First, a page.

Scattered families find a place to call home

Publish Time: 2020-09-15 Author: Shen Wendi in Xining From: China Daily

Children play a game on a soccer field at Amdo Folk Culture Village, a resettlement project for poor families, in Xinghai county, Qinghai province. [Photo by FENG YONGBIN/CHINA DAILY]

Resettlement program in Qinghai is helping impoverished households enjoy better lives

It's the summer holidays, and the kindergarten in Qabqa, Qinghai province, is quiet and bathed in sunshine.

However, 5-year-old Dorje Wangyal is keeping busy with his classmates who live in the same neighborhood. They play all day, watch TV, or sometimes go shopping with their families in the town 1.5 kilometers away. Shopping is Dorje Wangyal's favorite pastime, as he can buy the desserts he likes.

He and other children from more than 100 impoverished families have been resettled in the town in Gonghe county, Hainan Tibetan autonomous prefecture. The kindergarten was built for children who had previously lived in remote areas, or who were from nomadic families, and were unable to go to school.

"I like it here, the house, the friends and the school," Dorje Wangyal said in broken Mandarin, which he has just begun learning.

Three years ago, his life was very different when his home was on grazing land 75 km from Qabqa. His father died when he was a toddler and the boy was raised by his grandparents.

The hut they lived in had no power and they had to travel 20 km to fetch water. The cold winter nights were hard to get through, and the only way to keep warm was to burn cow dung. The smell would linger in the cottage throughout the winter.

The family lived on the meager income earned from sheep products such as wool and milk. As Dorje Wangyal grew older, it became harder for the family to make ends meet, let alone send him to kindergarten.

Six-year-old Dorje Changje rides a bicycle in front of his new home at a resettlement village in Qabqa, Gonghe county, on Aug 17, 2020. [Photo by FENG YONGBIN/CHINA DAILY]


In 2017, as part of national poverty alleviation efforts, the local government started to resettle impoverished families such as Dorje Wangyal's to areas near Qabqa, which has made life easier for them.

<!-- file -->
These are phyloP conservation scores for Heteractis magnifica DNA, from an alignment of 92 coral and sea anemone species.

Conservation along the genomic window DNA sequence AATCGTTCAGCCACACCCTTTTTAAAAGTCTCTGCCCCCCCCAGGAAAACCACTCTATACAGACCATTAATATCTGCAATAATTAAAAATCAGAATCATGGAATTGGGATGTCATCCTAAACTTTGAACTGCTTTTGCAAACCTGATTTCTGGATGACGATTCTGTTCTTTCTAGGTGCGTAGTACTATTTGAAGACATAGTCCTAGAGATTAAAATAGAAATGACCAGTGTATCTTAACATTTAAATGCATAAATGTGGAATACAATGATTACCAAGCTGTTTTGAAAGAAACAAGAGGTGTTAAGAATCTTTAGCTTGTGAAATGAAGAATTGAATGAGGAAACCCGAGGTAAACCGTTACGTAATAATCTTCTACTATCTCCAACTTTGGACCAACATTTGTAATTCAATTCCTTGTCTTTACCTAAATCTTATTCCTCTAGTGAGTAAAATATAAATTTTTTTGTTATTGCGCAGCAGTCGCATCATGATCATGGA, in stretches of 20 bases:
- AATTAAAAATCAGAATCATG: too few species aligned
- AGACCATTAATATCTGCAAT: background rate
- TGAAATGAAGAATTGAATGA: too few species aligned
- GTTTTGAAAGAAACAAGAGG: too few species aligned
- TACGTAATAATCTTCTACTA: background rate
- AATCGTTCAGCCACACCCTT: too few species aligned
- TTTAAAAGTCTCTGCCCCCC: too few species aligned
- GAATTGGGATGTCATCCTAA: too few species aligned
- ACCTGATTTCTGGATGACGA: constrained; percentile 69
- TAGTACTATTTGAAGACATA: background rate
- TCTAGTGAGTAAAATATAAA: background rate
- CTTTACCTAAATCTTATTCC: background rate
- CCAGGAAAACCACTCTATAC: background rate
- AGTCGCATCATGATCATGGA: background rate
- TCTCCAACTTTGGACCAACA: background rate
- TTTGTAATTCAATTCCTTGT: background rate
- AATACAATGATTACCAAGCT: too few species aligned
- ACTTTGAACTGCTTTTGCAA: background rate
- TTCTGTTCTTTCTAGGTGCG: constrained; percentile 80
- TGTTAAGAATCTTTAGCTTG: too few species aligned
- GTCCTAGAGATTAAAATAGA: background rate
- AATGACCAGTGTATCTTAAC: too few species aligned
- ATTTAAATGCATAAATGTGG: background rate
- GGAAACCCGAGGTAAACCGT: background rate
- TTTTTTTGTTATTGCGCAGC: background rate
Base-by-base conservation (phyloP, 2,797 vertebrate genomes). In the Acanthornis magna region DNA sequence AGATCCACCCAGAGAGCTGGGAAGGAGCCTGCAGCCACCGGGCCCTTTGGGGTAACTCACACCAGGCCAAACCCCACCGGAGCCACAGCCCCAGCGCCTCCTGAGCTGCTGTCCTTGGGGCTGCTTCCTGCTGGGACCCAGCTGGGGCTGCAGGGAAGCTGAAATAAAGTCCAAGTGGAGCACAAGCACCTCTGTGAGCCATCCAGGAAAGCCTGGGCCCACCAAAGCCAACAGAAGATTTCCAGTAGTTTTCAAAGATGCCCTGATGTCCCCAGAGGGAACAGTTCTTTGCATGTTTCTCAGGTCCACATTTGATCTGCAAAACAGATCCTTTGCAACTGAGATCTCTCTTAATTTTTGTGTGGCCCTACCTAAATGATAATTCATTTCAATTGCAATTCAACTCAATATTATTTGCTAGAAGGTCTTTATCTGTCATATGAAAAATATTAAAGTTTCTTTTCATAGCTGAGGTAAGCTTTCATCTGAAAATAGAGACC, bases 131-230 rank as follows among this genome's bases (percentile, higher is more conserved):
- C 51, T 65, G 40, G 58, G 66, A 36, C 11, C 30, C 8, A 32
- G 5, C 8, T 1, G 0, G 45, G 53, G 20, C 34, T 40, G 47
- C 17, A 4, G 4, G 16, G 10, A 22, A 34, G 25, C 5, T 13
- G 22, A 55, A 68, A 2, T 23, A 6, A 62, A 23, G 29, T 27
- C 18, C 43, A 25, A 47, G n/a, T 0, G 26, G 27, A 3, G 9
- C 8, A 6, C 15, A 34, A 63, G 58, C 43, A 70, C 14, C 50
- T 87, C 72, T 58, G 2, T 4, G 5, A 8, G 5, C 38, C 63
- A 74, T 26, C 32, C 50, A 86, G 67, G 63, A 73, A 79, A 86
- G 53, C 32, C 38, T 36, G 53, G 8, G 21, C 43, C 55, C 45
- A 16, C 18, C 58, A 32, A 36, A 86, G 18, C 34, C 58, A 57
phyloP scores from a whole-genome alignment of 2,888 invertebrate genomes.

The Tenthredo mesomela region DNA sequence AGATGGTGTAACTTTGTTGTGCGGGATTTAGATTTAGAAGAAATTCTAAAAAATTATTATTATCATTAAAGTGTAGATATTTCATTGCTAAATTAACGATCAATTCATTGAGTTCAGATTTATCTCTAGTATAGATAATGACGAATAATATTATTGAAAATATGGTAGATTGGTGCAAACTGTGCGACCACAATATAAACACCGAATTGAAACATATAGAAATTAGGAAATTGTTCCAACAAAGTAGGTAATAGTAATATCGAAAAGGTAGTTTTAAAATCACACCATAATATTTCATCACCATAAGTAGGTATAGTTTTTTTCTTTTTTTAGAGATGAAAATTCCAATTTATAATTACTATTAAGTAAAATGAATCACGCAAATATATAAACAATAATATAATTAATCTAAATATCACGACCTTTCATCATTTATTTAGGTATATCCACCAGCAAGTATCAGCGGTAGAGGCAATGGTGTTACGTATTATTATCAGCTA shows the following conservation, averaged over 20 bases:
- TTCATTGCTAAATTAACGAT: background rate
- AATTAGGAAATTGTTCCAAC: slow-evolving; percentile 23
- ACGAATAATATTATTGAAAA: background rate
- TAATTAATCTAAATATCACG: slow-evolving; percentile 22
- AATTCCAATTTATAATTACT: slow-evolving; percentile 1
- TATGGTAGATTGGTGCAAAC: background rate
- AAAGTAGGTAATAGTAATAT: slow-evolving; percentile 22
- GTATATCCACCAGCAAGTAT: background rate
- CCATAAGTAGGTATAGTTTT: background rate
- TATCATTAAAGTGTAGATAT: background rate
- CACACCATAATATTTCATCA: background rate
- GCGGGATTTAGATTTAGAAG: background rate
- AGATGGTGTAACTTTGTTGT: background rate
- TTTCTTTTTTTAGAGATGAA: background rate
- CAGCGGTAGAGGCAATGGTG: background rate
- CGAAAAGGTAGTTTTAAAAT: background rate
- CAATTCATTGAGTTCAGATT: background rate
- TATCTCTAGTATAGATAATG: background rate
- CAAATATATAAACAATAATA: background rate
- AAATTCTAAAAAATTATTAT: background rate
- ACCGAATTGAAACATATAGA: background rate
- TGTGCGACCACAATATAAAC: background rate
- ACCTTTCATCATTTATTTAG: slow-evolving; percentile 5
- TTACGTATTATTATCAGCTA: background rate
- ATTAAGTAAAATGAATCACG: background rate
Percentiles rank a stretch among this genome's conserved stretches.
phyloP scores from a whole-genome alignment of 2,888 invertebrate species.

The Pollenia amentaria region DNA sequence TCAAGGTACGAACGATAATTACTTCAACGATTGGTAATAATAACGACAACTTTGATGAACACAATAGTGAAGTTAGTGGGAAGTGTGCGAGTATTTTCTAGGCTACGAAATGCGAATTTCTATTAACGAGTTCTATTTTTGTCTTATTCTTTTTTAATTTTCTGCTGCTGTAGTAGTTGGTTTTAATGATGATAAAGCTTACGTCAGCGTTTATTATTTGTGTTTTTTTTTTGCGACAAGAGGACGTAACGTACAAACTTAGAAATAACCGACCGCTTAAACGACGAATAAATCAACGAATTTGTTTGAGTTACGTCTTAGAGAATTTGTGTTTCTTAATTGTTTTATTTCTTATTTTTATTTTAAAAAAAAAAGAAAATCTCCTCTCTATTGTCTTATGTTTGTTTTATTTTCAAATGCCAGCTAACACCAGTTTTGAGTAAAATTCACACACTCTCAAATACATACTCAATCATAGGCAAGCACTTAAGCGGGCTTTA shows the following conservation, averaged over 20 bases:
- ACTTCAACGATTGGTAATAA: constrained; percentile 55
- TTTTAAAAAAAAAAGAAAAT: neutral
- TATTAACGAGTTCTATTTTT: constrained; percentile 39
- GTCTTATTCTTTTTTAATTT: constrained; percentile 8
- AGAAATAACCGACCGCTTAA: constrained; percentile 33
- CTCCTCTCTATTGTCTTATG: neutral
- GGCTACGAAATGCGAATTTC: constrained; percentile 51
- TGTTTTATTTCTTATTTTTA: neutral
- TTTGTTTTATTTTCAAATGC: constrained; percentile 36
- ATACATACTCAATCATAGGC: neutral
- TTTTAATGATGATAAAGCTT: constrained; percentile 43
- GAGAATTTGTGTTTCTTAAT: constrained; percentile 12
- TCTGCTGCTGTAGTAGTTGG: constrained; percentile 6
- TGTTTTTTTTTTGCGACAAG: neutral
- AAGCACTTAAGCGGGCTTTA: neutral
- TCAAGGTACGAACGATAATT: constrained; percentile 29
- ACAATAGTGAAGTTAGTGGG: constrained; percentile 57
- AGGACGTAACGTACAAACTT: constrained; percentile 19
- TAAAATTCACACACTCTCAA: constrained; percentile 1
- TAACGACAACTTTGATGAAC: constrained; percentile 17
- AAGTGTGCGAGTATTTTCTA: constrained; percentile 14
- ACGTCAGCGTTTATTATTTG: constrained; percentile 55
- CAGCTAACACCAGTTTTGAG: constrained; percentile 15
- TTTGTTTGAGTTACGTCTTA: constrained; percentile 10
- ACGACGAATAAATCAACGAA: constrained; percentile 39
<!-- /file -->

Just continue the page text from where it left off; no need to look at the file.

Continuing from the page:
Providing them with housing was the first priority. Within two years, 94 buildings with water, power and heating were constructed, benefiting 144 households.

"We aimed at housing those scattered and vulnerable poor households who couldn't make a living from herding," said Ma Lan, a member of the Party committee of Niandi village.

"The resettlement project cost 25.5 million yuan ($3.73 million), with 86 percent of the money coming from the central government."

A targeted approach to poverty alleviation is widely used in Qinghai. To determine poverty-stricken households, criteria such as annual income, living and health conditions, literacy levels and compulsory education are taken into account.

When an application for resettlement is submitted, a household is evaluated from township to county level. If the application is successful, the result is made public.

However, resettlement is not the only help the impoverished households receive. Under the guidance of the local government, cooperatives have been set up, in which the impoverished households place their sheep and cows as an investment. Annual dividends paid by the cooperatives allow the resettled herders to buy feed and hire other workers to do their traditional work. This frees them up to look for other jobs or learn new skills, such as vehicle maintenance and cooking, to improve their work prospects.

Shimar Tenzin, an official of Wenquan township, Xinghai county said, "Our mission is to ensure that at least one member of every family gets a job after resettlement so that each household has a stable income in the future."

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